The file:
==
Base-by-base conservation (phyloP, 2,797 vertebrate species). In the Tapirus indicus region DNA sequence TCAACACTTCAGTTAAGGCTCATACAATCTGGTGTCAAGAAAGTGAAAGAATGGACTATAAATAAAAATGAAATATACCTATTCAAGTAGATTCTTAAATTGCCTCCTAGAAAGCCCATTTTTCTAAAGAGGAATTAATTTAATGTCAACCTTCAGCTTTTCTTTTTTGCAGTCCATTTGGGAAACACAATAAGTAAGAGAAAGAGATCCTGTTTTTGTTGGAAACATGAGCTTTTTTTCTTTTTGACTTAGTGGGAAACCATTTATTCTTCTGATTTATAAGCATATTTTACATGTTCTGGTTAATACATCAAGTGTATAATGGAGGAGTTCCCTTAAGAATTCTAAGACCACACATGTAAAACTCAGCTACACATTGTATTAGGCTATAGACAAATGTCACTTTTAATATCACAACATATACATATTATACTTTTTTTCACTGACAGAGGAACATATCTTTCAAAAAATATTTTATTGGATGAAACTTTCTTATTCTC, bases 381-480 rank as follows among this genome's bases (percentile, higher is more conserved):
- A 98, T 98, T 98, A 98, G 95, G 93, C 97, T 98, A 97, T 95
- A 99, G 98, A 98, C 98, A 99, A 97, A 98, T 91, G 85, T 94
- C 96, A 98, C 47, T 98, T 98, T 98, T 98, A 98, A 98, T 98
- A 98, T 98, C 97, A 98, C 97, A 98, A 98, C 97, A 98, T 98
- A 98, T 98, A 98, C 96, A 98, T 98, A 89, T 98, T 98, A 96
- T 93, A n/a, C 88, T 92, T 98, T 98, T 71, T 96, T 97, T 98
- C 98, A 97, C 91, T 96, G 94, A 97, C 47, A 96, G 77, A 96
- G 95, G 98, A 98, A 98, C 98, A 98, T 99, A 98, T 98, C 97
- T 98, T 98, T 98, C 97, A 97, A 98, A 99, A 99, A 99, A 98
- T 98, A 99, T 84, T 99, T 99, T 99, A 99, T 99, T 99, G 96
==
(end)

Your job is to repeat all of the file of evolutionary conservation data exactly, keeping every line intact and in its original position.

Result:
Base-by-base conservation (phyloP, 2,797 vertebrate species). In the Tapirus indicus region DNA sequence TCAACACTTCAGTTAAGGCTCATACAATCTGGTGTCAAGAAAGTGAAAGAATGGACTATAAATAAAAATGAAATATACCTATTCAAGTAGATTCTTAAATTGCCTCCTAGAAAGCCCATTTTTCTAAAGAGGAATTAATTTAATGTCAACCTTCAGCTTTTCTTTTTTGCAGTCCATTTGGGAAACACAATAAGTAAGAGAAAGAGATCCTGTTTTTGTTGGAAACATGAGCTTTTTTTCTTTTTGACTTAGTGGGAAACCATTTATTCTTCTGATTTATAAGCATATTTTACATGTTCTGGTTAATACATCAAGTGTATAATGGAGGAGTTCCCTTAAGAATTCTAAGACCACACATGTAAAACTCAGCTACACATTGTATTAGGCTATAGACAAATGTCACTTTTAATATCACAACATATACATATTATACTTTTTTTCACTGACAGAGGAACATATCTTTCAAAAAATATTTTATTGGATGAAACTTTCTTATTCTC, bases 381-480 rank as follows among this genome's bases (percentile, higher is more conserved):
- A 98, T 98, T 98, A 98, G 95, G 93, C 97, T 98, A 97, T 95
- A 99, G 98, A 98, C 98, A 99, A 97, A 98, T 91, G 85, T 94
- C 96, A 98, C 47, T 98, T 98, T 98, T 98, A 98, A 98, T 98
- A 98, T 98, C 97, A 98, C 97, A 98, A 98, C 97, A 98, T 98
- A 98, T 98, A 98, C 96, A 98, T 98, A 89, T 98, T 98, A 96
- T 93, A n/a, C 88, T 92, T 98, T 98, T 71, T 96, T 97, T 98
- C 98, A 97, C 91, T 96, G 94, A 97, C 47, A 96, G 77, A 96
- G 95, G 98, A 98, A 98, C 98, A 98, T 99, A 98, T 98, C 97
- T 98, T 98, T 98, C 97, A 97, A 98, A 99, A 99, A 99, A 98
- T 98, A 99, T 84, T 99, T 99, T 99, A 99, T 99, T 99, G 96